interfaith Rabbinic Reflections

‘We Stand on Common Ground’: Rabbi John A. Linder on Meeting Pope Francis 

Our rabbinates give us the opportunity to be in places we’d never imagined. Though the quiet, unheralded encounters and relationships sustain me the most, I’ll hold this one particularly close to my heart. 

We live our respective faiths most deeply by being in covenantal relationship with one another; bound by our shared humanity. For me, this was never validated more powerfully than during a recent, unexpected trip to Rome. I was invited to join a delegation of twenty interfaith leaders and organizers from the West/Southwest Industrial Areas Foundation (IAF) to meet with Pope Francis for a conversation in his residence in Vatican City. I embarked with the blessings of the leadership of Temple Solel, the Union for Reform Judaism, the Religious Action Center, and the Central Conference of American Rabbis. At the beginning of our meeting, the Pope thanked us for inconveniencing ourselves to come and see him. Imagine that!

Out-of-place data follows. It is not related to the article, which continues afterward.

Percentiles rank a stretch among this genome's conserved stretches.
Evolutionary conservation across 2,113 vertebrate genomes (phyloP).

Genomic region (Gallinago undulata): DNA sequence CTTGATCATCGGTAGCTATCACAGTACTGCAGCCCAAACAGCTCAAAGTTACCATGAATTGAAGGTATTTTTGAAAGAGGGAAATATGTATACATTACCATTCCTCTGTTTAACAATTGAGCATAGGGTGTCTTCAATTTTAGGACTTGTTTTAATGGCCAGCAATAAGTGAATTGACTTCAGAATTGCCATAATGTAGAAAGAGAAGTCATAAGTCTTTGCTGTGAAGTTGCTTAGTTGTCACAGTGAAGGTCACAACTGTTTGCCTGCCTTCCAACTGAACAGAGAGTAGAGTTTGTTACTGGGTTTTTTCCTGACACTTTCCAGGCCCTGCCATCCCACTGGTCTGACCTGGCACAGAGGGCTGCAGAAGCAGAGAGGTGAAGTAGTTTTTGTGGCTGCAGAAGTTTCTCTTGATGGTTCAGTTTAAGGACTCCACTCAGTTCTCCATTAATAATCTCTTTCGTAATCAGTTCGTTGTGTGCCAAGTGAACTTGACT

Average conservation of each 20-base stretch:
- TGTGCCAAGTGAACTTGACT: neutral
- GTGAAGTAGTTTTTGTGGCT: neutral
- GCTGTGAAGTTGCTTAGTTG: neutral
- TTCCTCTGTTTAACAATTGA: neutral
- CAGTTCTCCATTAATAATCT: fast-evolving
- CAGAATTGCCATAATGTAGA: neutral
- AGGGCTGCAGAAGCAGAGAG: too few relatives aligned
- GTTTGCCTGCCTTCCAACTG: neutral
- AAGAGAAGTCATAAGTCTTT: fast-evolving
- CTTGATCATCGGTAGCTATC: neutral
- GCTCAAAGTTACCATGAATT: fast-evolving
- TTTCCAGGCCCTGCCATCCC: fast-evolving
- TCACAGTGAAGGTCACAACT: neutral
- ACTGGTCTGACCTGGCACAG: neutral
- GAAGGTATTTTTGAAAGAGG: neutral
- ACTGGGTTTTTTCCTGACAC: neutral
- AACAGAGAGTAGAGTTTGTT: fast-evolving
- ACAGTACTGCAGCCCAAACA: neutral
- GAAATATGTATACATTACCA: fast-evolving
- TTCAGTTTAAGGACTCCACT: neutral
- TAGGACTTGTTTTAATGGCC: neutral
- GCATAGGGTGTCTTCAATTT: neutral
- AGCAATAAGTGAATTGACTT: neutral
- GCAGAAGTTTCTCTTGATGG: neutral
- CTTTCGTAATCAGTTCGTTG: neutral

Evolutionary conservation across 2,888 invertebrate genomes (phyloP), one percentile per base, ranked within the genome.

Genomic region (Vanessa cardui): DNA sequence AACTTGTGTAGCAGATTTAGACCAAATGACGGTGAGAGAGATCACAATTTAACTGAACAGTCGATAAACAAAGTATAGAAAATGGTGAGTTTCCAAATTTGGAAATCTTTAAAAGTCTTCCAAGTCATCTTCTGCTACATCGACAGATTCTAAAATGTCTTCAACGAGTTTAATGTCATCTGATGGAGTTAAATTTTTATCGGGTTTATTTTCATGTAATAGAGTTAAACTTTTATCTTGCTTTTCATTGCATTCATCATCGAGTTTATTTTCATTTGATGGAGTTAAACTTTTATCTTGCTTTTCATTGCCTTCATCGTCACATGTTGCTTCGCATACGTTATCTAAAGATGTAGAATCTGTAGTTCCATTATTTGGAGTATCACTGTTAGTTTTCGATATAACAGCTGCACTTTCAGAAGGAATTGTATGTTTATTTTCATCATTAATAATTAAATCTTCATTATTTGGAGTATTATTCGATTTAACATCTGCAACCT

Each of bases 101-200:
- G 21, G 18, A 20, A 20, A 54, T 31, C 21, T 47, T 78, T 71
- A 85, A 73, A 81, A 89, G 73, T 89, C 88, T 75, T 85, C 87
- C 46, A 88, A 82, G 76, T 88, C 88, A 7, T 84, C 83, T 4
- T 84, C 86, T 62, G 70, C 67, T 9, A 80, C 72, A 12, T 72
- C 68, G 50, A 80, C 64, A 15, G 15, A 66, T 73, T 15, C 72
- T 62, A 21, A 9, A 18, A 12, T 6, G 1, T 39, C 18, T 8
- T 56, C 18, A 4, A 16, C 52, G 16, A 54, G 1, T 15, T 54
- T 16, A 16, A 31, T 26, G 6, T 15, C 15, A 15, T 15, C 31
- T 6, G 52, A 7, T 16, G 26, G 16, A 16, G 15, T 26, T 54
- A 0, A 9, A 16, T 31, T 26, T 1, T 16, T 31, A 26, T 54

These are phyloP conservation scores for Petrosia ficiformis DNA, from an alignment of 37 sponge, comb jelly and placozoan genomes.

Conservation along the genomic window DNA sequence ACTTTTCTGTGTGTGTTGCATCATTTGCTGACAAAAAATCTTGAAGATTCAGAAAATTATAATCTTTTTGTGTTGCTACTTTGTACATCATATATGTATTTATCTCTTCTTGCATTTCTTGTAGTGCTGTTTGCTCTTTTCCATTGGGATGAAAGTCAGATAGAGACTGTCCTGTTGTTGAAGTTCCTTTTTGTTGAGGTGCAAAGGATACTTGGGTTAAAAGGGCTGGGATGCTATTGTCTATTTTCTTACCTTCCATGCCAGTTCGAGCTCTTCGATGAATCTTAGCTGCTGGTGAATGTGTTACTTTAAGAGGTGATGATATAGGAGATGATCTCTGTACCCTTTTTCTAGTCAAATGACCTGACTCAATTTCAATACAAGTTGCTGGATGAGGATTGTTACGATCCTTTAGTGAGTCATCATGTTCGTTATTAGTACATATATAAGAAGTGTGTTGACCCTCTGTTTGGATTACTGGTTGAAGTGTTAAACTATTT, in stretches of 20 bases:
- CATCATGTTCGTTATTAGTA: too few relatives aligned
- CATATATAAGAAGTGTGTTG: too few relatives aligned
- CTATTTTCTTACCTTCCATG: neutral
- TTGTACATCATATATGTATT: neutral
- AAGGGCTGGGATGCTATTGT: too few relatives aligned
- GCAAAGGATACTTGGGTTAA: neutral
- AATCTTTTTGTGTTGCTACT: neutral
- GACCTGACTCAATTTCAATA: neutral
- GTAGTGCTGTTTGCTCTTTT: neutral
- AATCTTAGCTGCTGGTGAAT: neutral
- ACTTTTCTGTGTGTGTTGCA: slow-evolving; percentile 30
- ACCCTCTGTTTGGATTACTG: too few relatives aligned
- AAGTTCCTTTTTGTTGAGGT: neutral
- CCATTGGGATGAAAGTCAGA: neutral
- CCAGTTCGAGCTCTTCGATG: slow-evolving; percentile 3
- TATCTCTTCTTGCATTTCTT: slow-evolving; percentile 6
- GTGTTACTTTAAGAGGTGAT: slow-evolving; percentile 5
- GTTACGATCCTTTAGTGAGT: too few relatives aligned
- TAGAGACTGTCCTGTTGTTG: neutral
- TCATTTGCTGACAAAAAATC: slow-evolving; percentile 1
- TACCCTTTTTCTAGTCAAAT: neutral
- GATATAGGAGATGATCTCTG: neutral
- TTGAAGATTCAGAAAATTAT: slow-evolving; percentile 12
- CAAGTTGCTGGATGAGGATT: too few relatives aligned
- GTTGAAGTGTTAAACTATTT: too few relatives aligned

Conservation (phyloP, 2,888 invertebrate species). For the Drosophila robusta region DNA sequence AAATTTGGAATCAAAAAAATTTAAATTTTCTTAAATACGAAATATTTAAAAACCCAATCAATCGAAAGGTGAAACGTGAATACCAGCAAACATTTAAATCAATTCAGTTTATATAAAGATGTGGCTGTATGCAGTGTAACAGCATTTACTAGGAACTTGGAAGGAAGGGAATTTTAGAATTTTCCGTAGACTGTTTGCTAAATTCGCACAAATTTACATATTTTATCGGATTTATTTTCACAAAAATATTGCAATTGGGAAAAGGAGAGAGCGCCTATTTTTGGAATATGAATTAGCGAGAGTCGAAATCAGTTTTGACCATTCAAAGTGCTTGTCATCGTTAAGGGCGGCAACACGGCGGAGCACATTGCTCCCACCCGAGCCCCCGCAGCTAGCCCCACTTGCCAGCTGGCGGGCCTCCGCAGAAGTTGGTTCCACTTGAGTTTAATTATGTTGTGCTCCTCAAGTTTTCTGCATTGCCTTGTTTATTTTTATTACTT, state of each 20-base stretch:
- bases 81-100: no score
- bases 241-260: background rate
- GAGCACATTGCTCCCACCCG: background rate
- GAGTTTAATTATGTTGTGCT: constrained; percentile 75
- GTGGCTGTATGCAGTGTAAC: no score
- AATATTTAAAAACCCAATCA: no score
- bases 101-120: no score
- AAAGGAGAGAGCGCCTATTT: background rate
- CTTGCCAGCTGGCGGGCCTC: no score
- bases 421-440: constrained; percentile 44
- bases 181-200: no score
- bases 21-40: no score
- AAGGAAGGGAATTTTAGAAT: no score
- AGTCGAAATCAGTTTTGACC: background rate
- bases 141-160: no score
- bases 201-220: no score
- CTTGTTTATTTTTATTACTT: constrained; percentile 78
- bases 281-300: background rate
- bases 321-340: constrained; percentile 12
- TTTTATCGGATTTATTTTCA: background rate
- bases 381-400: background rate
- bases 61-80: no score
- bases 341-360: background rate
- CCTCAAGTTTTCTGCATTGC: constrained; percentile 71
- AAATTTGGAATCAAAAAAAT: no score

What ensued was a true dialogue, a 90-minute conversation in Spanish with lots of back and forth engagement (I was one of five non-Spanish speaking leaders, fully participating thanks to headphones and a translator!). The encounter was filled with many blessed exchanges about the joys and struggles of our work; affirming the central role faith institutions play in building community through the pursuit of justice, especially for those on the margins.